Opinion: The future of the telecommunications industry

By mahlokoane percy ngwato

The telecoms industry is currently one of the leading growth sectors in the global economy for a number of different reasons, including the emergence of telecommunications as one of the most important components of business, social, cultural and political activity.

 Researchers forecast that by 2020, the number of mobile users will reach 6 billion and the number of people accessing the Internet will reach 4.7 billion. The average person in 2020 will live in a web of 200 to 300 contacts, maintained daily through a variety of channels. Several key trends are shaping the telecoms industry of the future, for the most part centred on rapid growth of data traffic as opposed to traditional voice communications. The insatiable demand for faster, better quality data connections, along with advanced telecoms technologies, will see optical solutions come to the fore, as fibre and high speed wireless becomes the de facto connectivity standard.

New software and application providers will continue to be building customer communities on the back of telecommunication networks. Resulting from increased deregulation and liberalisation, consumer choice means that loyalties to providers is no longer governed just by the provisioning of communication services, but by the benefits to the consumer over these networks and the convenience and cost savings that are being offered. Consumers are utilising multiple providers governed by the application that they invoke, by their geographic location and by the content that is being consumed.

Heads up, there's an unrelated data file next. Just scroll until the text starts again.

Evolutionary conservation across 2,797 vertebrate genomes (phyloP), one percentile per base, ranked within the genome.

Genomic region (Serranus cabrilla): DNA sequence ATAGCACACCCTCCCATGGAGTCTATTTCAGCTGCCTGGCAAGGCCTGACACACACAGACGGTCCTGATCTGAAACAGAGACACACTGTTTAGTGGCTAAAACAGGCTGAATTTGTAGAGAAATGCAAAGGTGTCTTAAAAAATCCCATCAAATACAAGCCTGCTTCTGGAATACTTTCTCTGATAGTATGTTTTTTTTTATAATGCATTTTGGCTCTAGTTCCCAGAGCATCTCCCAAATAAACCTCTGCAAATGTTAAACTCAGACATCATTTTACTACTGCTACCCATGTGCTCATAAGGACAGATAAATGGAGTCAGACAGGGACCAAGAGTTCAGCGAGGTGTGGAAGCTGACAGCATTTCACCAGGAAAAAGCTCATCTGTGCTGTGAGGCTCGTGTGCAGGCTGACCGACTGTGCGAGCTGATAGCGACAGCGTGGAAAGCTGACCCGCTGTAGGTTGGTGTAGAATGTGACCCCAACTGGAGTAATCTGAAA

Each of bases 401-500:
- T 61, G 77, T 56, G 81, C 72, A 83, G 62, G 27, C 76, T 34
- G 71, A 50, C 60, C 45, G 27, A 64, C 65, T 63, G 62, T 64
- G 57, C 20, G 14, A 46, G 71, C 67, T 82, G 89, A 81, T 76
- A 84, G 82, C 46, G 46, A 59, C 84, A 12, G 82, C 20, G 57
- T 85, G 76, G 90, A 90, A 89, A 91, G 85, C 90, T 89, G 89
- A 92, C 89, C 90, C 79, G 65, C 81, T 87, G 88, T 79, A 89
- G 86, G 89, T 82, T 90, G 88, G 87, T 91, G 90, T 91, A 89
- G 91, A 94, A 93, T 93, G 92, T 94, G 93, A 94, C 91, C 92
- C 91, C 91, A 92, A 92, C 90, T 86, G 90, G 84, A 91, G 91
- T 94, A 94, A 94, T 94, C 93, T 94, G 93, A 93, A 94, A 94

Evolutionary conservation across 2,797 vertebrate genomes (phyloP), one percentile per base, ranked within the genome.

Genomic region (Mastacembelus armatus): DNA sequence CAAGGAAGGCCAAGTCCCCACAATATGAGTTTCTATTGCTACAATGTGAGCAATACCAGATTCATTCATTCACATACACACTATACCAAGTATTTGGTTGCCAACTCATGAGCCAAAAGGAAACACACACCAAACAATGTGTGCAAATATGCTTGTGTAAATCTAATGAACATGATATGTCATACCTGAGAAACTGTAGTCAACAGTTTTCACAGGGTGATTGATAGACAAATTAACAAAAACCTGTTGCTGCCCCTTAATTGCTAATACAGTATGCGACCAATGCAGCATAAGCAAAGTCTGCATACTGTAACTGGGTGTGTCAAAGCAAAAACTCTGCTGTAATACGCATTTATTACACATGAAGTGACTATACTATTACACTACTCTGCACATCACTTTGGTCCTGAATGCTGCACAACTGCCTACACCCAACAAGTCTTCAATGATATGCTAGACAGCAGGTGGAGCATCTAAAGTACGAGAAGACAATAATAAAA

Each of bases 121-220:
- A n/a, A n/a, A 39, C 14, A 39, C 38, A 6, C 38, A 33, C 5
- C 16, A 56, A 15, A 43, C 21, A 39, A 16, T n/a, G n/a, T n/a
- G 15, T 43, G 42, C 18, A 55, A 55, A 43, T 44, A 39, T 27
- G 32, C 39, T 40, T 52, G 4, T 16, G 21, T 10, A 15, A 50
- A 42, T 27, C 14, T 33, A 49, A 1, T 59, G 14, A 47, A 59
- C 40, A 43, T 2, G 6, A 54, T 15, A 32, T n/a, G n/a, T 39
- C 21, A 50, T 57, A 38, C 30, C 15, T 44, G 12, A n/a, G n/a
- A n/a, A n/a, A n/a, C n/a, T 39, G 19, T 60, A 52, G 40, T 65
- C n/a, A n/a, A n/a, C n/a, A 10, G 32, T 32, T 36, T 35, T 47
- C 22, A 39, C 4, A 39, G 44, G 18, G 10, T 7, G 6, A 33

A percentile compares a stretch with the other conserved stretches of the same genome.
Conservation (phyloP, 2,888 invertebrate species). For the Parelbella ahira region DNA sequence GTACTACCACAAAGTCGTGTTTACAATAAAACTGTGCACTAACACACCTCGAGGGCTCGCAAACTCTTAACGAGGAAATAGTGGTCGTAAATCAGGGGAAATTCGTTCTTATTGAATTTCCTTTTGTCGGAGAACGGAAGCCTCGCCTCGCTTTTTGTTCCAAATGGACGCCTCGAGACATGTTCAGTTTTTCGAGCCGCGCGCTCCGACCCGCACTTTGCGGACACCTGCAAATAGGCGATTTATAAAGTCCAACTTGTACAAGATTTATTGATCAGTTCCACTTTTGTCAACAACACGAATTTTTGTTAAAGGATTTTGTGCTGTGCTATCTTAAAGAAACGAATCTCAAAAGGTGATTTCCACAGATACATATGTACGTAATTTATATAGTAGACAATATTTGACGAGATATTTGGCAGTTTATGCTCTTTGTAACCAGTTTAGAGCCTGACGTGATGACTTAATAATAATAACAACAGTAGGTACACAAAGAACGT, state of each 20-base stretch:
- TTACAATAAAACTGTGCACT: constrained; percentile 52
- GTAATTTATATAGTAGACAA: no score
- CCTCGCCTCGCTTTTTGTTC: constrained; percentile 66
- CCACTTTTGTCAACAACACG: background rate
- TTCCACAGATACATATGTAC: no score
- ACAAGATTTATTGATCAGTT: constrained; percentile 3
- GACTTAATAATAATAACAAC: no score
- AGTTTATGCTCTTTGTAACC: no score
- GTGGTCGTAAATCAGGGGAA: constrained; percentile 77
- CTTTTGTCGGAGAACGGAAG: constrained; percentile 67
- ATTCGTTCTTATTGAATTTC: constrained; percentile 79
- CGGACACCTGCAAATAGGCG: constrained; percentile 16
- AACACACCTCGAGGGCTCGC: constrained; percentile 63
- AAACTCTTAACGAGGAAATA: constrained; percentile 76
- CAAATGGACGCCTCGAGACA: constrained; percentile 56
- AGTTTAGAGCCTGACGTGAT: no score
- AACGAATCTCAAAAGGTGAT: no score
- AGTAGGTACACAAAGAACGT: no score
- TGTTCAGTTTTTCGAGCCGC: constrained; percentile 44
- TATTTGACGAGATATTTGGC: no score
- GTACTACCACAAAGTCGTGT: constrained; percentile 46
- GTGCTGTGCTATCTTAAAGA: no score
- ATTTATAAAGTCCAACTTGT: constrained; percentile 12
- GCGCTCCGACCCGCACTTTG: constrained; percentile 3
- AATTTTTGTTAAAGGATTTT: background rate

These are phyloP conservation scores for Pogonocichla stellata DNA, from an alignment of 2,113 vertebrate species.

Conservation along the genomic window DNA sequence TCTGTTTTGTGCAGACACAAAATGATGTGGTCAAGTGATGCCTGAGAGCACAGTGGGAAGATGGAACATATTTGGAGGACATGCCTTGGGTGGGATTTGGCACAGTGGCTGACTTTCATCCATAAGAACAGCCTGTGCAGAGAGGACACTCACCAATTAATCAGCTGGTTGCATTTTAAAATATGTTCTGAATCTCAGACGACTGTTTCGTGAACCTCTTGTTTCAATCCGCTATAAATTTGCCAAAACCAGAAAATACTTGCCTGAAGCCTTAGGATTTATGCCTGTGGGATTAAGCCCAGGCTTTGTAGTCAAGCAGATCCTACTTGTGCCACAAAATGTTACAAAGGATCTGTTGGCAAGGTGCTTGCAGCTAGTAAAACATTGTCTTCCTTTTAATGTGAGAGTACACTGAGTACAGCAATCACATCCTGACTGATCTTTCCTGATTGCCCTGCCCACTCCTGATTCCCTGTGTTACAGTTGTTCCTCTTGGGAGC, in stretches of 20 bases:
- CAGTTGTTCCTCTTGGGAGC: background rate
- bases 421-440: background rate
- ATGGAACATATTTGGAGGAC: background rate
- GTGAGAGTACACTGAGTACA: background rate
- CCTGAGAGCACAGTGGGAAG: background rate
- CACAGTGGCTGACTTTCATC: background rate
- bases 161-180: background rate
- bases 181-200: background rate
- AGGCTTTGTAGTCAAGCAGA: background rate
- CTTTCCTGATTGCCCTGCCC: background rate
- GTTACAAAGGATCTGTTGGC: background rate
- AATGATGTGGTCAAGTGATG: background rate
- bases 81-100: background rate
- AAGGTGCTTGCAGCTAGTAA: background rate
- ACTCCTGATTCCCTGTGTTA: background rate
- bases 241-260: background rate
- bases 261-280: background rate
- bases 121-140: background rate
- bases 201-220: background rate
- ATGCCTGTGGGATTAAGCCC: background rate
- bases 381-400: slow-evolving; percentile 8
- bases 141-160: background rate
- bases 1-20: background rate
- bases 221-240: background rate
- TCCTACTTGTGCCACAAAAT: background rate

Business models will continue to change and new service models will continue to evolve. Increased competition and pressure on revenue means that network operators are offering new services and Over The Top Content (OTT) providers have to become involved in investments with network infrastructure in order to distribute their services effectively to larger volumes of global consumers. The lines between network operators and service providers will continue to blur. As more and more services migrate on to digital delivery platforms, such providers will become a new source of telecommunication revenue in order to sell their products to their clients.

The opportunity for network and service providers stems from the change that more and more of our daily life will be influenced by the manner in which we interact with the digital environment for all our professional and private needs. More and more time will be spent interacting with machines as opposed to humans. Companies that figure out how to monetise their business models behind all these increased interactions and transactions will become far more successful than companies holding on to traditional business and service models.

All of these developments stem from the shift of focus away from owning infrastructure or software to owning, understanding and servicing the customer. By virtue of the fact that licensing and technology in a deregulated market have become available to almost anyone, this very same technology is no longer a competitive advantage but a necessary enabling platform to build digital services and capture the maximum amount of wallet share from the customer.